The pandemic has given Americans of every stripe an extended time-out, a chance to re-evaluate their lives – and that has prompted considerable numbers to make major changes to their work lives or even to make major career changes.

However much that might have factored into her decision, Ann E. Wareham, Laguna Playhouse’s artistic director since 2010, has announced that she’s moving on.

A Nov. 19 press release issued by the theater company said Wareham will stay through the end of the calendar year “to assist with the transition.” The release contains brief statements from Wareham and Glenn Gray, president of the theater’s board of directors.

In the release, Wareham says her tenure “has been a tremendous honor to be able to guide the Laguna Playhouse over this past decade and to serve the extraordinary arts community of Laguna Beach. It is such a vibrant and truly special place and I will be forever grateful for this opportunity.”

Gray’s statement says Wareham “has been instrumental in the artistic growth and vision of the Playhouse. The staff, crew, Playhouse donors and board of directors join me in wishing Ann nothing but the best as she embarks on her next journey.”

Wareham was a logical choice to succeed Andrew Barnicle, having worked as an associate producer, side-by-side with legendary artistic director Gordon Davidson, for nearly three decades at Center Theatre Group. She was brought in to plan the 2011-2012 season for the 420-seat Moulton Theater.

For its first 40 years, the theater company expanded and contracted, a well respected community theater cemented into its city’s identity as a haven for the arts and artists. It was shepherded primarily by Howard Graham and Barbara Berry. From the 1960s on, the task of guiding it rested with three artistic directors: Doug Rowe, an actor-director-producer with the theater in the 1960s appointed artistic director in 1976; Barnicle, who replaced Rowe in 1991 and steered the Playhouse into a new phase as a professional LORT B theater company; and Wareham.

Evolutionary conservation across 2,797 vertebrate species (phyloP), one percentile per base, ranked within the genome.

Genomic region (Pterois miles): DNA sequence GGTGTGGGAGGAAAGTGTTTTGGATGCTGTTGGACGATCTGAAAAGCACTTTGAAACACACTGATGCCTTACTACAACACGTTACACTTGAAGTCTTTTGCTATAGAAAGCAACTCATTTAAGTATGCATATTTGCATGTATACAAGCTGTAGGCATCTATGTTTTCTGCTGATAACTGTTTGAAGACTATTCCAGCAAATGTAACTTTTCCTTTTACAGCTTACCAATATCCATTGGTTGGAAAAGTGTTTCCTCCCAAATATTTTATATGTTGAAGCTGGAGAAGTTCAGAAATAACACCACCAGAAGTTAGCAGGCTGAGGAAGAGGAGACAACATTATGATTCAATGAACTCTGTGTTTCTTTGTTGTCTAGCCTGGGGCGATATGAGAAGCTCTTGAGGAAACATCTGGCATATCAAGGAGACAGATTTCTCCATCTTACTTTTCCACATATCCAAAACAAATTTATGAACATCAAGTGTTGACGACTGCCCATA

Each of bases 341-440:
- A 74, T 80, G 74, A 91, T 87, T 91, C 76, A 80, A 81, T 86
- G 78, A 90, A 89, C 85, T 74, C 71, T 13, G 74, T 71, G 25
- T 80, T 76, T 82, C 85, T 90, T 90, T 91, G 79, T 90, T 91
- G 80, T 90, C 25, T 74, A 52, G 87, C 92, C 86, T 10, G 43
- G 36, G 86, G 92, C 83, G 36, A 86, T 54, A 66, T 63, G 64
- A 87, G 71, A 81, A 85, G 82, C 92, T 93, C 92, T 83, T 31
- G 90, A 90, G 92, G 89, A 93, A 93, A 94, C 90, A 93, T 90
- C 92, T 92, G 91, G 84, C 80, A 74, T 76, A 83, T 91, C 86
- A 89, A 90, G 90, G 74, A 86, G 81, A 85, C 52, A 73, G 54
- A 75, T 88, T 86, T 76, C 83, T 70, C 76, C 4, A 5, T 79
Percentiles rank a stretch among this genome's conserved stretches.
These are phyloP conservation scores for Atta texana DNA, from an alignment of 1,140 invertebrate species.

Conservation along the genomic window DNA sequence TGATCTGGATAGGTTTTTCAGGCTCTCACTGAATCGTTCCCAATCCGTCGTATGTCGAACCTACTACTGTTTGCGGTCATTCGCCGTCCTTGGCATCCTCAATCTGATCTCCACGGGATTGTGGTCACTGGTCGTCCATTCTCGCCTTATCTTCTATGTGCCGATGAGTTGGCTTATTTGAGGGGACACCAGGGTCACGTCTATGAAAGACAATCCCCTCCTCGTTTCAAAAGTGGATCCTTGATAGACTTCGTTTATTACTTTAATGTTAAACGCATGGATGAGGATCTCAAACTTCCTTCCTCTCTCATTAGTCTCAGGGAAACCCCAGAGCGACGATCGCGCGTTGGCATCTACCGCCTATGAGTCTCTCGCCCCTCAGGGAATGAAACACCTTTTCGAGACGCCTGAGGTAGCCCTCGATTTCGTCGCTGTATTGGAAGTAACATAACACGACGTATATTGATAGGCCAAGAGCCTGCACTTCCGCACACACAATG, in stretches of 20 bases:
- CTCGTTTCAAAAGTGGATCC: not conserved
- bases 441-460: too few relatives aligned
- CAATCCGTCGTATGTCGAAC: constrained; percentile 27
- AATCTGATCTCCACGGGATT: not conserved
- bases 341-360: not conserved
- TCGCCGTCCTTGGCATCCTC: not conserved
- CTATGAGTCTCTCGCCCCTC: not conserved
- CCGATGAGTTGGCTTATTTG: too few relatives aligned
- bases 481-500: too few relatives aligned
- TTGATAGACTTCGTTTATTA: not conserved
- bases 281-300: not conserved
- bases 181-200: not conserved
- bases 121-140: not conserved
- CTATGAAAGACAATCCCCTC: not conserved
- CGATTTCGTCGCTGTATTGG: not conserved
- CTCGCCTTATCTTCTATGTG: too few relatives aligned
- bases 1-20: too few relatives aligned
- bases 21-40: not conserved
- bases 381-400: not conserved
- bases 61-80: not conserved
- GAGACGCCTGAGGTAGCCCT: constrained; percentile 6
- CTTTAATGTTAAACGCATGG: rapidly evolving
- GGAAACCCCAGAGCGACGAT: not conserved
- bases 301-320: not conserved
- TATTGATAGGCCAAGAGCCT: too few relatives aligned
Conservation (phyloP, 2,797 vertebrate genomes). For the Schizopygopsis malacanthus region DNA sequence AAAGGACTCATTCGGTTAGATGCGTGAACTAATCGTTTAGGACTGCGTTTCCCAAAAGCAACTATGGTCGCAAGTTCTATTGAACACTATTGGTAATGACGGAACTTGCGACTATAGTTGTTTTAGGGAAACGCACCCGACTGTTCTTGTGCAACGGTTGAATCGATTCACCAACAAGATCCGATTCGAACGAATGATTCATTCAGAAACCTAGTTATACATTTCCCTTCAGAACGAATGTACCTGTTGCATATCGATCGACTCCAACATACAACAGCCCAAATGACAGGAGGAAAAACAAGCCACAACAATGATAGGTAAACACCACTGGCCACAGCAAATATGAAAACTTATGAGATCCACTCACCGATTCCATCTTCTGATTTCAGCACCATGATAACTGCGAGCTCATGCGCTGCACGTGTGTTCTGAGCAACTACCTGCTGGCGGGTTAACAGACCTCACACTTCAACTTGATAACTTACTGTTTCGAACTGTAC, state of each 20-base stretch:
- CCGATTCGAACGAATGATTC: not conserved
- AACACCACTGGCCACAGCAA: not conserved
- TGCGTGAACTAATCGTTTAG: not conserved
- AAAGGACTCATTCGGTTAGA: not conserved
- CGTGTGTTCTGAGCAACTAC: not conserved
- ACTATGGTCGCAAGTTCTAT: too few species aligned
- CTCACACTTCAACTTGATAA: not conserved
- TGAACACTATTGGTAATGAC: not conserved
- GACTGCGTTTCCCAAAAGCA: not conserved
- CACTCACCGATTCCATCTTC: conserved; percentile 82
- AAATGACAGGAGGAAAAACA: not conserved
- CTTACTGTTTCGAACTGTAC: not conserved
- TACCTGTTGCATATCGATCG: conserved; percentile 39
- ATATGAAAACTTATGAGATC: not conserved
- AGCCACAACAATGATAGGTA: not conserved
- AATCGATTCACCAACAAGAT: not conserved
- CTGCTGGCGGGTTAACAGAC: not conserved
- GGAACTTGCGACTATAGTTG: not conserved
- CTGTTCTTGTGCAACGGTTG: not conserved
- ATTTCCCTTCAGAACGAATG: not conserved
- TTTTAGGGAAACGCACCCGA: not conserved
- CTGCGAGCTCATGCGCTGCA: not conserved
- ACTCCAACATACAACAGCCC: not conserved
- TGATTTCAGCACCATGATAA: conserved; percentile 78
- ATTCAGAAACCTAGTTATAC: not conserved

Speaking about the period encompassing the tenures of all three, Wareham said, “It could have been a different set of people in that seat (artistic director) the last 45 years. The beauty of it is we all brought something different to the gig.”

How the Pandemic Affected Wareham – and the Theater’s Future

With regard to its artistic leadership, Laguna Playhouse has been a model of stability. As with theaters across the nation, the pandemic had the same earth-shattering effect.

In a conversation with Voice of OC, Wareham indicated that she had been “thinking about leaving for a while, but what was important to me was to make sure I was still here when the theater got reopened, to see that the theater is going to be fine, to survive and to thrive. I don’t worry about that. It’s a perspective that allows me to sleep at night.”